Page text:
Naturally, therefore, the twists and distortions should not be unduly over-emphasised. They must be properly considered and appraised on a proper understanding of the varied human motivations and the Courts should be very slow to adopt a strict disciplinary attitude to reject prosecution cases and acquit the accused for every or any kind of departure from a straight version. The primary object of ascertaining truth and doing even justice both to the prosecution as well as the accused should never be lost sight of.
While to risk should be taken to convict innocent persons, purely theoretical and abstract considerations and a priori reasoning should not weigh much to beralise the escape of quietly persons which should be as rare as possible. In the light of the above guiding principle I have no doubt that the trial Court was perfectly justified in properly weighing the evidence and to arrive at a conclusion that in spite of some unreliable additions in the prosecution case, the main prosecution case is safely acceptable. In this connection it will be very useful to refer to certain important and basic facts.
In the first instance, although the accused did not admit the arrival of the complainant at his shop at Bandikui at about 10-30 or 11 A. M. he admitted his presence at the shop at 11 A.M. He did not, however, state how and why he left the shop and reached his house soon after to be found grappling with the injured. The fact that the complainant went to Bandikui to attend the Court and that he happened to meet the accused on the shop which lay on the way finds mention to the first information report. I do not see any good reason why this part of the case should not be accepted.
The only argument addressed in this connection is that there could have been available the other evidence that the injured reached the shop of the accused and placed his cycle consisting of the statement of oilier persons or subsequent recovery of the cycle from the shop and the same having not been led, this part of die prosecution case should not be accepted. I cannot accept this argument. Availability of other corroborative evidence and non-production, thereof cannot be ground for rejecting the evidence led in the case if it is otherwise persuasive and convincing,
10. The second and more important fact which is not disputable is that at the time of tile alleged incident the complainant and the accused were seen grappling in the room of the accused. The complainant had injuries on his person and was bleeding. There was some kind of alarm which attracted some neighbours who separated them. These facts unmistakably indicate that the complainant's version that he was injured by the accused is highly probable. The suggestion of the defence that the complainant was injured from before and went to the house of the accused and assaulted him appears to be highly improbable.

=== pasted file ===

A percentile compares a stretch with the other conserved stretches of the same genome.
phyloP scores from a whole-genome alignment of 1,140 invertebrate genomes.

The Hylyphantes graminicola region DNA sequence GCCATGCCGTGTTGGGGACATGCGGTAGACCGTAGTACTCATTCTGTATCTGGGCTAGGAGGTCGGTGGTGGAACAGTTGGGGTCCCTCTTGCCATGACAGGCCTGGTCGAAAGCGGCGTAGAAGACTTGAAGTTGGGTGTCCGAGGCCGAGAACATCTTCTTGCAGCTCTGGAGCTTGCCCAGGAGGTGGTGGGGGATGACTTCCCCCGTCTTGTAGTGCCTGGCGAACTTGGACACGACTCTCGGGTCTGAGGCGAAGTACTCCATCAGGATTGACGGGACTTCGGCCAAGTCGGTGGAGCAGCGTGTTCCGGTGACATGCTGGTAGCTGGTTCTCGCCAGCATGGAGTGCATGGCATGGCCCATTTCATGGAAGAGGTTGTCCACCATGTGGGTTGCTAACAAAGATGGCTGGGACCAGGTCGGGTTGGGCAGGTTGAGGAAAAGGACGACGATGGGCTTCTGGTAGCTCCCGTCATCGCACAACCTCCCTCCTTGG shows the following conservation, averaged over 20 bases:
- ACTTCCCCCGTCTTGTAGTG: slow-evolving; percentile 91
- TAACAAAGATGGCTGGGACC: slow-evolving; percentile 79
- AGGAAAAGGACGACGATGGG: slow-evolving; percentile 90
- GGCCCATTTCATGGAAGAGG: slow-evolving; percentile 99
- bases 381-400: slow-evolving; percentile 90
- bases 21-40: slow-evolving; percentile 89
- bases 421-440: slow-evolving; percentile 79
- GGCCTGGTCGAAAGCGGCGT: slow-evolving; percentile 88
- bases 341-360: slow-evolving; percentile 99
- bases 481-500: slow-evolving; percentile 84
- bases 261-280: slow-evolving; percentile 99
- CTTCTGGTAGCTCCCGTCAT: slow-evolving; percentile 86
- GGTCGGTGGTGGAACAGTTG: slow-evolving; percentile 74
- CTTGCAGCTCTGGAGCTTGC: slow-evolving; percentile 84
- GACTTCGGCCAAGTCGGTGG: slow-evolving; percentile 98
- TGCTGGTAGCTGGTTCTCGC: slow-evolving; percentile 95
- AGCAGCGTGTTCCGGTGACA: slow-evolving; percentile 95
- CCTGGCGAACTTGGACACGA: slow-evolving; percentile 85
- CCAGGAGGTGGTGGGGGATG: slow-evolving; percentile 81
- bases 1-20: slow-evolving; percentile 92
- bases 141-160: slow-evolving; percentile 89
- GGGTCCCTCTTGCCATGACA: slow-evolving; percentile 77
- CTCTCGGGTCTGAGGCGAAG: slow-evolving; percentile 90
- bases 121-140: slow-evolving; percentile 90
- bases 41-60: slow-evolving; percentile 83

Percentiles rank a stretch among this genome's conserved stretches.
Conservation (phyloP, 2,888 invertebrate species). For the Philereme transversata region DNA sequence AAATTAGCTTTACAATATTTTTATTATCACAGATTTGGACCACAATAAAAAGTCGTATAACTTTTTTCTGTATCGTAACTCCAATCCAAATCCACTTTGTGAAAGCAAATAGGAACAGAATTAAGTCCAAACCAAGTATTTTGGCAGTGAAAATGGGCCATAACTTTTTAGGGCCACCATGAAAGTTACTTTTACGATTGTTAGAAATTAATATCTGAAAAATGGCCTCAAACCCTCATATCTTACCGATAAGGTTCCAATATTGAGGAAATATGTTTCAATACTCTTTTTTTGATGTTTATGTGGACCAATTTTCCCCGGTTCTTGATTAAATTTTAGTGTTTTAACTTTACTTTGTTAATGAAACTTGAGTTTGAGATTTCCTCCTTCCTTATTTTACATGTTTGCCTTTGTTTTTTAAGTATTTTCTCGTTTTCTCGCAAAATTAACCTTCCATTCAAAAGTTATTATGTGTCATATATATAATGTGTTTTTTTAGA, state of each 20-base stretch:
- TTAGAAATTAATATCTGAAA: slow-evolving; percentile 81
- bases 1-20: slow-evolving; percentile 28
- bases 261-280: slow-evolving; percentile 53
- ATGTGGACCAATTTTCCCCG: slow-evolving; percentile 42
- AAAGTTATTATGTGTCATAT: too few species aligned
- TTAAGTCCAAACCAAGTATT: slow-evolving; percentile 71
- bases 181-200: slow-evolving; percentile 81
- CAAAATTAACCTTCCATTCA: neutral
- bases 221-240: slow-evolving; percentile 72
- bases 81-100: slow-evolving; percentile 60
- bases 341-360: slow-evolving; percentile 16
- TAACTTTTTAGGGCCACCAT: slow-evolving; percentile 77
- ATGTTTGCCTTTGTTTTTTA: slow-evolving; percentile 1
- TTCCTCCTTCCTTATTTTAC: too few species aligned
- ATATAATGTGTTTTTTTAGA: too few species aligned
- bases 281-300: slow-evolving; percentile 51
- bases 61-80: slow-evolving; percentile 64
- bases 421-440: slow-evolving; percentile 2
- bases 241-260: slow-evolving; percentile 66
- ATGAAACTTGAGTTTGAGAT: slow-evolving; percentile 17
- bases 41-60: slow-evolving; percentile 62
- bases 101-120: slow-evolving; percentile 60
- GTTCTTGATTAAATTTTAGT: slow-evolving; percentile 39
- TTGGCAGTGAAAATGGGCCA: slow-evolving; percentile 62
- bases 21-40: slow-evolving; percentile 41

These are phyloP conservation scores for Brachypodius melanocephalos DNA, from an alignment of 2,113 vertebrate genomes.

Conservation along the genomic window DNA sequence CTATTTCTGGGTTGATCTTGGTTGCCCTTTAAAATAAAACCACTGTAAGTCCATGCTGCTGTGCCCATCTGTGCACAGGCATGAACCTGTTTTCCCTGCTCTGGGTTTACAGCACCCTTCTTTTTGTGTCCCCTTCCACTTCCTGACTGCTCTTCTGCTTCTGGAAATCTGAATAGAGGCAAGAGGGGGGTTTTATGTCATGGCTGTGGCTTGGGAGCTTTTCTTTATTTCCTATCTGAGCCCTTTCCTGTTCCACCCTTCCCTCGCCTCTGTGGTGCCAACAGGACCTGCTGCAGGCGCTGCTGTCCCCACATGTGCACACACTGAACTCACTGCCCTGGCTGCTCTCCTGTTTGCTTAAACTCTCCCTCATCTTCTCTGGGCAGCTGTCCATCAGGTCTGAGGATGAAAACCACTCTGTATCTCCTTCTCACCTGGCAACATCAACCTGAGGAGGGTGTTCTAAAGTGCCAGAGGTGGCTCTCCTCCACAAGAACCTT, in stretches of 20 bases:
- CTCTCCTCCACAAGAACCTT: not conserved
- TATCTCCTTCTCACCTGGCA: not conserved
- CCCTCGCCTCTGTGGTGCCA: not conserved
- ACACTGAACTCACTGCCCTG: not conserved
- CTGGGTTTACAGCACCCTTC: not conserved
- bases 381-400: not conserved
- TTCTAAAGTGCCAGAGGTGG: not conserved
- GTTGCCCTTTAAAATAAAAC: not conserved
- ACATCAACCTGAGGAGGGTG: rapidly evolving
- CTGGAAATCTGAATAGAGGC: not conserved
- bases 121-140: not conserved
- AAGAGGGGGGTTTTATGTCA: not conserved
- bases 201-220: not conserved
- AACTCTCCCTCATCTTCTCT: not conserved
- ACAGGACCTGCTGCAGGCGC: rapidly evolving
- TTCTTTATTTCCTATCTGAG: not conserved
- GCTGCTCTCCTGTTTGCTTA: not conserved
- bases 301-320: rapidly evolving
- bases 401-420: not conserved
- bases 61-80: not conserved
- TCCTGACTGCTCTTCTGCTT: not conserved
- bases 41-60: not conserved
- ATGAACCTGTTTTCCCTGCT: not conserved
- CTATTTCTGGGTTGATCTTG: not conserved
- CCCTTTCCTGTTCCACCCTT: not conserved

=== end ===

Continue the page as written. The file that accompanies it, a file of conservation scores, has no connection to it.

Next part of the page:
If the complainant had been injured elsewhere there was no reason why he should have gone to the house of the accused, grappled with the accused and found in that condition. The proper course for him would have been to go and report the matter at the Police Station, Apart from this, the defence did not indicate this line of defence during cross-examination. Not a single question was put to the complainant on this aspect of the matter. I am quite satisfied that the version of the complainant is acceptable and the suggestion of the defence that the complainant was injured from before his arrival at the house of the accused is wholly unacceptable.
11. Next, it was contended that the complainant's version that the accused had inflicted injuries with the sword should not be accepted. It was contended that the complainant having perjured in certain respects and having introduced exaggeration and falsehood cannot be implicitly relied upon. There is no corroboration of the use of the sword by other witnesses. On the other hand, Ayodhya Prasad, Badri and Rameshwar who immediately reached the spot contradict the complainant on this point.
They clearly state that they did not see any sword in the 'Baithak-room' of the accused. It is true that these witnesses do not support the complainant and do not see any sword but their evidence, which is of a negative character, cannot be taken to counteract and rebut the complainant's evidence that the sword was used. The use of the sword was mentioned in the first information report which was lodged immediately after the incident. The medical evidence also corroborates the complainant's statement that the sword may have been used.
Lastly, there is the recovery evidence. The accused produced the sword before Gopichand Head Constable and the memo prepared by Gopichand was signed by the accused. The sword was sealed then and there and was sent to the Chemical Analyser for examination. According to the report of the Chemical Analyser, the sword was positive for blood. According to the report of the Serologist and the Chemical Examiner to the Government of India, the scrappings from the sword indicated that the sword was stained with human blood.